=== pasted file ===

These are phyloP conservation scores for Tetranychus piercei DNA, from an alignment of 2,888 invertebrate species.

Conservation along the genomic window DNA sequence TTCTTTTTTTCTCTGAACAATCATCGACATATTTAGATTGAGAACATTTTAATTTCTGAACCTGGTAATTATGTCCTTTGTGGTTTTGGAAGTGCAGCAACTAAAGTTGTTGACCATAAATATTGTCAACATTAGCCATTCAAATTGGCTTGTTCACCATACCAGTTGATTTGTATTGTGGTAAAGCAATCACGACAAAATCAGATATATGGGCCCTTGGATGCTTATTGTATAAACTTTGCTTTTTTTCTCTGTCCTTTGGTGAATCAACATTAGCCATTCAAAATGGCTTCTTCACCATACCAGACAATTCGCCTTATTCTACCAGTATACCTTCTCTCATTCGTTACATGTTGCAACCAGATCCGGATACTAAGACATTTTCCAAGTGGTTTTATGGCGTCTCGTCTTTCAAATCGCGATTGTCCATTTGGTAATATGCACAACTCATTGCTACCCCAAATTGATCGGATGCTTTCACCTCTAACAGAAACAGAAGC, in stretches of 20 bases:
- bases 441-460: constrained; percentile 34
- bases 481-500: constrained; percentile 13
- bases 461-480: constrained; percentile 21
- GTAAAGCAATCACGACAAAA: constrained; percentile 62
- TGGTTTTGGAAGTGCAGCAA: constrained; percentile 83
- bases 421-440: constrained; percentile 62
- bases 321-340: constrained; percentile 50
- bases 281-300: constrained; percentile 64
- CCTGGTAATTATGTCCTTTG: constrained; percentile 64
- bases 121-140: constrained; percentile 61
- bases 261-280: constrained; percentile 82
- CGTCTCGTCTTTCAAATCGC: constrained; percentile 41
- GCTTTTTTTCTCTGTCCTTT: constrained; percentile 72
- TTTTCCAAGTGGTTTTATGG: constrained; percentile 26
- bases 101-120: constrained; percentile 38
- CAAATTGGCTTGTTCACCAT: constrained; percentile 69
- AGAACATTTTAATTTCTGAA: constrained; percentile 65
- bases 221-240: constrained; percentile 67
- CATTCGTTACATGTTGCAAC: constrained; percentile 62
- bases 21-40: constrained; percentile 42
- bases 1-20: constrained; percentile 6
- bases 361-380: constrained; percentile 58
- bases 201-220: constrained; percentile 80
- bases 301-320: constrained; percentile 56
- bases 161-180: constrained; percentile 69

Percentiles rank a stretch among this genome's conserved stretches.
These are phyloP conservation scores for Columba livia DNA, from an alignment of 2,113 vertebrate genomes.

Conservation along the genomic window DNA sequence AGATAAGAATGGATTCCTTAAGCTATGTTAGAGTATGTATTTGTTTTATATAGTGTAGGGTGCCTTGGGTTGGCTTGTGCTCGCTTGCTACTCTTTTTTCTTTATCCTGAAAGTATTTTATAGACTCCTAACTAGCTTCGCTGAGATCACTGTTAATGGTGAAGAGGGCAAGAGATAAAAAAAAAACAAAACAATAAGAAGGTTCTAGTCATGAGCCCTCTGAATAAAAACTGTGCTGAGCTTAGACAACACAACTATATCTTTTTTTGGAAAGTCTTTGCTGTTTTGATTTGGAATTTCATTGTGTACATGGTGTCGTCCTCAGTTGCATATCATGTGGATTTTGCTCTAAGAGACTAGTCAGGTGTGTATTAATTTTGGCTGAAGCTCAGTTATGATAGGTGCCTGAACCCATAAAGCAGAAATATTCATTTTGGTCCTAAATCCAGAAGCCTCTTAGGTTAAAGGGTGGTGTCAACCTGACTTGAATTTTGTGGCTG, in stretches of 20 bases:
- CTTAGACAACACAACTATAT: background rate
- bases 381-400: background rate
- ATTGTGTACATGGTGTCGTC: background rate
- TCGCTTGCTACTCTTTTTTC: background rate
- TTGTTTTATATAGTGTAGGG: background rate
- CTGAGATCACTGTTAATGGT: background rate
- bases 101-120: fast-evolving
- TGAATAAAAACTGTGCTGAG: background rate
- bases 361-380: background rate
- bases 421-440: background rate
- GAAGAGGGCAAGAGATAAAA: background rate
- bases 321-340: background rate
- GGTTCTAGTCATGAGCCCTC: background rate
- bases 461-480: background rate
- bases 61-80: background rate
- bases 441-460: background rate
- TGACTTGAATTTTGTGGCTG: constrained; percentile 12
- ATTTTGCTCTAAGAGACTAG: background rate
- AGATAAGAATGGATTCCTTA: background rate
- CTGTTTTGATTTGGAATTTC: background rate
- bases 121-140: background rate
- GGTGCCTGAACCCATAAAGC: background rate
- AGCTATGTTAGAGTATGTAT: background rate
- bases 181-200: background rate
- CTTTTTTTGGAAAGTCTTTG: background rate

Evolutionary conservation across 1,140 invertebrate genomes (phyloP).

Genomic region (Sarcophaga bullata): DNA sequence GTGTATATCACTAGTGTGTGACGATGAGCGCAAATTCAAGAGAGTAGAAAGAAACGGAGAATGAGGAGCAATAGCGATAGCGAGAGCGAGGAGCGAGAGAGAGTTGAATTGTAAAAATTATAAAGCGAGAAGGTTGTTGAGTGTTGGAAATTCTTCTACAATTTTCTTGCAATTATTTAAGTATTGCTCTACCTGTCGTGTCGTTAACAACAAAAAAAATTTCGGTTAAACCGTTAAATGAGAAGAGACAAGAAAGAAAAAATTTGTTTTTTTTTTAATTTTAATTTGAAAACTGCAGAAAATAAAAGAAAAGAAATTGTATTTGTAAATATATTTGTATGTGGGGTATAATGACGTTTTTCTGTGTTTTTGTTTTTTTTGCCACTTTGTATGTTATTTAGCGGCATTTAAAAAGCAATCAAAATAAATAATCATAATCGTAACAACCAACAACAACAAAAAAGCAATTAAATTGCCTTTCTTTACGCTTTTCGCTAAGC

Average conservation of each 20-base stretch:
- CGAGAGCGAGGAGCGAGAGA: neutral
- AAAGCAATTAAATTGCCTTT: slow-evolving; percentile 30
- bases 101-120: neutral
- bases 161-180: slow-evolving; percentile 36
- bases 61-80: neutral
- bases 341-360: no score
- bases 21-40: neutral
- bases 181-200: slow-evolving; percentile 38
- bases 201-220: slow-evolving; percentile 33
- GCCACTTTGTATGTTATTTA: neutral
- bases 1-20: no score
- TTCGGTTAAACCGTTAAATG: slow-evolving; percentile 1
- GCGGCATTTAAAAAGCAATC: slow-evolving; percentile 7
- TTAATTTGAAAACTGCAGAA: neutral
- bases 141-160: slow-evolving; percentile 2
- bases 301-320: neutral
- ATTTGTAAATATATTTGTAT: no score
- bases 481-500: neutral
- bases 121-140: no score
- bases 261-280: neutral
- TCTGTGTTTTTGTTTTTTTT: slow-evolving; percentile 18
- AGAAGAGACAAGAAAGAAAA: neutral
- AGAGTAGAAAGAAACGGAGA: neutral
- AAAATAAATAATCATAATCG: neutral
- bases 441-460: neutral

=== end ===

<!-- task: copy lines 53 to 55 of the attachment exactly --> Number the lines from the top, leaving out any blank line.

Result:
- AGCTATGTTAGAGTATGTAT: background rate
- bases 181-200: background rate
- CTTTTTTTGGAAAGTCTTTG: background rate